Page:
In a September 2021 interview with the magazine Paris Match, Raoni expressed interest in continuing his advocacy, even at his advanced age: "All those people, with the help of current government, have already planned to deforest it all. I will not let them do (...) So, I will continue the fight and we must thing with our friends to set up a new campaign."[3]

Opposition to Belo Monte Dam[edit]

Raoni holding his international petition against the Belo Monte Dam in Paris.

In an interview on French TV channel TF1, during Raoni's 2010 European campaign to France, Belgium, Switzerland, Monaco and Luxembourg, he declared war on the Belo Monte Dam project, which jeopardized indigenous territories on the bank of the Xingú river in the state of Pará (Brazil). He also reaffirmed his determination to protect the Amazon rainforest from a major disaster: "I asked my warriors to be ready for the war. I told the tribes of the High Xingú the same. We will not be pushed around."[4]

During the tour, he visited France where he promoted his memoirs Raoni, mémoires d'un chef indien[5] He was welcomed by former French president Jacques Chirac, and endorsed Fondation Chirac, whose purpose was to preserve the cultures of indigenous people and the rainforest's biodiversity, including the creation of an institute in the middle of the Brazilian Amazon rainforest.

During the tour, he was also welcomed by Albert II, Prince of Monaco, known as an advocate for the protection of nature. The former French president Nicolas Sarkozy declined to welcome Raoni during the tour, even though he invited Raoni to France in September 2009 during an official visit to Brazil.[6]

The Brazilian Institute of Environment and Renewable Natural Resources (IBAMA), last defence against the construction of the Belo Monte dam, delivered the licence to the consortium of Brazilian companies Norte Energia on June 1, 2011. This information has been forwarded by the media and social networks all over the world with a picture of Raoni crying. The caption added that his tears were provoked by the announcement of the final validation of the project. Indignant, Chief Raoni denied on his official website:

I didn't cry because of the authorization of the construction of the Belo Monte dam and the beginning of the construction (…). President Dilma will cry but I will not. I want to know who gave this picture and spread this false information (…). President Dilma will have to kill me in front of the Planalto Palace (Palácio do Planalto). Then you will be able to build the Belo Monte dam.[7]

According to Amazon Watch his crying had nothing to do with the dam or any news related to it; it is a custom among the Kayapo to cry when they greet an old acquaintance or relative that they have not seen for a long time, as was happening when this photo was taken.[8]

In September 2011, Chief Raoni went to the United Nations Human Right Council in Geneva and participated to Rio+20 in June 2012. Raoni is not disheartened. He recently received the support of famous people such as James Cameron, Sigourney Weaver, Arnold Schwarzenegger,[9] Vincent Cassel, Marion Cotillard, Edgar Morin, Jan Kounen, Nicolas Hulot, Danielle Mitterrand, Mino Cinelu and launched an international petition in 7 languages[10] against the proposed Belo Monte dam project on his official website.

However, the President Dilma Rousseff did not hear Chief Raoni appeal and made her decision with little apparent regard for dealing comprehensively with its anticipated severe economic, ecological and social impacts, and with minimal consultation of the indigenous populations.[11] In fact, the building of the dam was later suggested as a part of a huge corruption scheme in the President Rousseff government and Chief Raoni considered the biggest symbol of opposition to the Belo Monte dam.[12][13]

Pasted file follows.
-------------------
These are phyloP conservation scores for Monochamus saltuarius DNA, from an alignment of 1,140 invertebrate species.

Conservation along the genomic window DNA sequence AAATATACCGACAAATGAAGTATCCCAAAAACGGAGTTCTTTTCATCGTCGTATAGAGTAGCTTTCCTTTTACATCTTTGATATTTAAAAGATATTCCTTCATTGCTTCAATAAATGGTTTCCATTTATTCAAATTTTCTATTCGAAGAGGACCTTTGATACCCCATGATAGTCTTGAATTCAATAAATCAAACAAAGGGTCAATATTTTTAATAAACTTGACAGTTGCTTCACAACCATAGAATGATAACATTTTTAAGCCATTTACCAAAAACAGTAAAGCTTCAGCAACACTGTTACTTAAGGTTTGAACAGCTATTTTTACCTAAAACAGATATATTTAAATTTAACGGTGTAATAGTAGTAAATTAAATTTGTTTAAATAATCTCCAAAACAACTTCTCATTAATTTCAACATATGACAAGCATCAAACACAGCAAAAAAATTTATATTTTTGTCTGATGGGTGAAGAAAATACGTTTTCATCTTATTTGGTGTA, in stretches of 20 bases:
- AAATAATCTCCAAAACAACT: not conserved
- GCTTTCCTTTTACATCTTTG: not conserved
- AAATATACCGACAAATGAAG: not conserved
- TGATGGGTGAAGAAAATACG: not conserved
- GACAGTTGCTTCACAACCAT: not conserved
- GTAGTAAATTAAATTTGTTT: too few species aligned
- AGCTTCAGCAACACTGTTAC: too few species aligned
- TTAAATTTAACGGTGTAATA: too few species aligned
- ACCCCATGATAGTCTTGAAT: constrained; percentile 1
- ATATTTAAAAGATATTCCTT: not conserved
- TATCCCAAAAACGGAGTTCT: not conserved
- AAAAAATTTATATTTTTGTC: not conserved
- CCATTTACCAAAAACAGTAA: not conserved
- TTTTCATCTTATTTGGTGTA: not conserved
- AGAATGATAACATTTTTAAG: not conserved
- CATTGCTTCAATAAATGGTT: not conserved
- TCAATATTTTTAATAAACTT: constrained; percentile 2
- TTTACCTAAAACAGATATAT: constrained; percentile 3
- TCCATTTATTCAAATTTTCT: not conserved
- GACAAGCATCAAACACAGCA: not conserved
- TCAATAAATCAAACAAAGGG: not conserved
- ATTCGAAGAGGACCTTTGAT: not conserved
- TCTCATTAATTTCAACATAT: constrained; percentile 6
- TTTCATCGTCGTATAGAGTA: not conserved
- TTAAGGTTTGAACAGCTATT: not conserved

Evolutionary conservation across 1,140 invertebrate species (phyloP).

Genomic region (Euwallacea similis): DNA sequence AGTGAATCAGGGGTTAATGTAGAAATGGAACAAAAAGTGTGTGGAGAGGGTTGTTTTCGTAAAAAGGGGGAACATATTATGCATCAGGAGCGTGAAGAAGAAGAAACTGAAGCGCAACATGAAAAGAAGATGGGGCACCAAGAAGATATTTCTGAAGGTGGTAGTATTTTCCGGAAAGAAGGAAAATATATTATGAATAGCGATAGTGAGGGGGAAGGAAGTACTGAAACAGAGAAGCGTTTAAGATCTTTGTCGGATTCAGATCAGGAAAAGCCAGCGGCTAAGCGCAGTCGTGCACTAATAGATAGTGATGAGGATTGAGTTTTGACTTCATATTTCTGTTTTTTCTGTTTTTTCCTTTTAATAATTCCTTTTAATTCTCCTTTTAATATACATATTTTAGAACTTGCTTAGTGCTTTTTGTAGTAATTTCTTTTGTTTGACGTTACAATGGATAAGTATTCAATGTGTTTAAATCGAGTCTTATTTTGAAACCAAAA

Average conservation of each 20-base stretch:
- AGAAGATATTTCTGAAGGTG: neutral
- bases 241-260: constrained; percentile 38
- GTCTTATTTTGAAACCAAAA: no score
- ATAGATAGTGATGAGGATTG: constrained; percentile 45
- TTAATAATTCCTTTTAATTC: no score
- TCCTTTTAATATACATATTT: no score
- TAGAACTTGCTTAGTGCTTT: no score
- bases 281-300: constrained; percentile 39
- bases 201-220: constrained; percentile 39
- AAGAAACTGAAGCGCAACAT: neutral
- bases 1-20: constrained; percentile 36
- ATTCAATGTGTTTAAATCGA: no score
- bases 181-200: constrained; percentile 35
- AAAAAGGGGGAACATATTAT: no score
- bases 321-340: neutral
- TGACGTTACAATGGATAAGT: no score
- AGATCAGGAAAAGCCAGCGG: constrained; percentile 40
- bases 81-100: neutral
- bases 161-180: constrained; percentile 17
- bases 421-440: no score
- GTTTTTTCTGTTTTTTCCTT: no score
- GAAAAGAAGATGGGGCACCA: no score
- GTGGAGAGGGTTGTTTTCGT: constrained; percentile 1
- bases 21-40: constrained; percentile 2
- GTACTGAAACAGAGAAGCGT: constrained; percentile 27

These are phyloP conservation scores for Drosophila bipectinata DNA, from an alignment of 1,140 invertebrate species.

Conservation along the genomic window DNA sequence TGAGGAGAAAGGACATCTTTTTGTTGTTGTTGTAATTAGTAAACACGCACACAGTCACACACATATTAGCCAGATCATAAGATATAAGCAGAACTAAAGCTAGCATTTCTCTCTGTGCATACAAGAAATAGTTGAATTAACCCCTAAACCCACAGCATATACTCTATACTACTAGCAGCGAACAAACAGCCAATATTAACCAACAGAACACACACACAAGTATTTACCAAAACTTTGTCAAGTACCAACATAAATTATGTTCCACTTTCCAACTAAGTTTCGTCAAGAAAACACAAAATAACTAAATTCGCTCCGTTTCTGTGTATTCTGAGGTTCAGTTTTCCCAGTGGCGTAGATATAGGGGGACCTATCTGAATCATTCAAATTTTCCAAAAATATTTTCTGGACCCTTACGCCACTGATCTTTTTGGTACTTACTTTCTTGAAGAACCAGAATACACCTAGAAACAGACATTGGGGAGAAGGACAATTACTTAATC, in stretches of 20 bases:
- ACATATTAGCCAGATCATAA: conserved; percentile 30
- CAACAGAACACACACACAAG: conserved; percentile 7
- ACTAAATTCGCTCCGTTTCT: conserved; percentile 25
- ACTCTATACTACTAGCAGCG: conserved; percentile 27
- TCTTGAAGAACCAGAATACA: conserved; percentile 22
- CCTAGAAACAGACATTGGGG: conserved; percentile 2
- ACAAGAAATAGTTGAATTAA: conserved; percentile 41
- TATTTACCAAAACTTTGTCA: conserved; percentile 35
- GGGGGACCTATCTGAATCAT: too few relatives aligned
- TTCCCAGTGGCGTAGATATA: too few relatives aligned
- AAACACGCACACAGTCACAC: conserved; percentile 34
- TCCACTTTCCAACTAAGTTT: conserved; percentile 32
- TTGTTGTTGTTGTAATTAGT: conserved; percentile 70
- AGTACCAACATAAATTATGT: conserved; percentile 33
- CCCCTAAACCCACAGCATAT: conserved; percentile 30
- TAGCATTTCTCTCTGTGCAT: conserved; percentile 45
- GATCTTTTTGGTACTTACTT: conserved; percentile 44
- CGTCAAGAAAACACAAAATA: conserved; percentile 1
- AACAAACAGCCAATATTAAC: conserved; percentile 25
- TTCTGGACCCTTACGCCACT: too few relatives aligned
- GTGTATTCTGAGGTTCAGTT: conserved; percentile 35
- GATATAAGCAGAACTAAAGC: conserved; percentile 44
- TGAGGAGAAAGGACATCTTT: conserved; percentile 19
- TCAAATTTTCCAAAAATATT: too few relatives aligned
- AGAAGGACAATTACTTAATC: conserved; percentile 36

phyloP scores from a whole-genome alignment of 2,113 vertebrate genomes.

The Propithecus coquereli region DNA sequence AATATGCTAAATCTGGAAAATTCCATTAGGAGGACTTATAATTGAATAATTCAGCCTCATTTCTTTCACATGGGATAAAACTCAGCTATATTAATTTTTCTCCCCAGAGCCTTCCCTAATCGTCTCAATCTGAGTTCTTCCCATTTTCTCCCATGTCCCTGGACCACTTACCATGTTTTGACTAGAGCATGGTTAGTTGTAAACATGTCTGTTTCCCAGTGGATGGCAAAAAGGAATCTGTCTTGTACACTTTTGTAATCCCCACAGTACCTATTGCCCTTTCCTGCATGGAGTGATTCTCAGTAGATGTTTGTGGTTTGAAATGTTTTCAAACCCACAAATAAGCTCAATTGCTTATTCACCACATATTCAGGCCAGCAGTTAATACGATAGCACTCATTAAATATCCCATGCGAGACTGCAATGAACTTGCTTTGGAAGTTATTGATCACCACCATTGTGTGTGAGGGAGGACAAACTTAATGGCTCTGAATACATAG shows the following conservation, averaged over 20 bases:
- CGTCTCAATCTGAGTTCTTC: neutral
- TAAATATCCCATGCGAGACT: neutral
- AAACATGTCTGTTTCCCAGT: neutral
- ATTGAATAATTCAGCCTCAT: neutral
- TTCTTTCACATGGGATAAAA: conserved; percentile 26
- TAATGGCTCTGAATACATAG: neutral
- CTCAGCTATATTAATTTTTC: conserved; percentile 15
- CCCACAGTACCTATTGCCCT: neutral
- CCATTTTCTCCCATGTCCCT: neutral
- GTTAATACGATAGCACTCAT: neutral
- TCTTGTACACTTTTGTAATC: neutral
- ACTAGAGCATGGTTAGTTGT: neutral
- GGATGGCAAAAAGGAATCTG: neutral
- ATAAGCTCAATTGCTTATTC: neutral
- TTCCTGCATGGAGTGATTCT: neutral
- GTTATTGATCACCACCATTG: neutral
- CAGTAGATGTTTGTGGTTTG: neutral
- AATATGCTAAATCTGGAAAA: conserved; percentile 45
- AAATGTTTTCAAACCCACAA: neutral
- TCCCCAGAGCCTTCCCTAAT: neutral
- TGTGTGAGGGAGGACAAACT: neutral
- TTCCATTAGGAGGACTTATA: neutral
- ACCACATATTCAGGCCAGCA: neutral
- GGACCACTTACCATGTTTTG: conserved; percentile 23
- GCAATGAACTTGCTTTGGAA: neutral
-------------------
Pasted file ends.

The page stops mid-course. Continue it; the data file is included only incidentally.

Brazil 2023 Presidential Inauguration[edit]

Lula besides the people that delivered him the presidential sash in his third presidential inauguration

At January 1, 2023, Raoni participated in the inauguration ceremony of Luiz Inácio Lula da Silva as president of Brazil. He climbed the ramp to the presidential palace along Lula and 7 other individuals representanting several social groups, and participated in the delivery of the presidential sash to the newly sworn in Chief of State, [14] after his predecessor, Jair Bolsonaro, having travelled to Orlando two days before the transfer of office.[15]

See also[edit]


  1. ^ Brown, Chip (January 2014). "Kayapo Courage". National Geographic. Archived from the original on December 21, 2013. Retrieved 5 February 2016.
  2. ^ "Brazil's Amazon chief Raoni calls on Bolsonaro to step down". Reuters. 2019-09-25. Retrieved 2019-09-25.
  3. ^ Match, Paris (12 December 2021). "Raoni : "Mitterrand nous a beaucoup aidés, Chirac était un vrai ami, Macron aussi"". parismatch.com (in French). Retrieved 2022-01-04.
  4. ^ « Le chef indien Raoni « prêt à la guerre » contre le barrage de Belo Monte au Brésil », France 24, May 2, 2010.
  5. ^ « Le combat d'une vie », CulturClub – La Terre vue du sol.
  6. ^ « Rencontre avec Raoni, Grand chef du peuple des Kayapos au Brésil », médiathèque de l'Élysée, September 8, 2009.
  7. ^ « La colère de Raoni », Chief Raoni's official website, June 6, 2011.
  8. ^ "What did really make Chief Raoni cry?". Sarajun.com. Retrieved 2013-09-22.
  9. ^ video of James Cameron and Arnold Schwarzenegger visiting Kayapo territories amazonwatch.org, march 26, 2011.
  10. ^ International petition of Chief Raoni and the representative of indigenous people from Xingù (Brazil) against the proposed Belo Monte dam project, Chief Raoni's official website
  11. ^ Hall, Anthony; Branford, Sue (2012-07-13). "Development, Dams and Dilma: the Saga of Belo Monte". Critical Sociology. 38 (6): 851–862. doi:10.1177/0896920512440712. S2CID 146445626.
  12. ^ "Belo Monte a Symbol of Obscene Destruction and Corruption in Brazil". Amazon Watch. 2016-03-17.
  13. ^ "Brazil: insider claims Rousseff coalition took funds from Belo Monte mega-dam". The Guardian. 2016-03-17.
  14. ^ "Quem é Raoni, cacique que subiu rampa com Lula na posse presidencia". BBC (in Brazilian Portuguese). 2023-01-01. Retrieved 2023-01-01.
  15. ^ "Bolsonaro viaja aos EUA e despreza rito democrático da transição". Folha (in Brazilian Portuguese). 2022-12-30. Retrieved 2023-01-01.

External links[edit]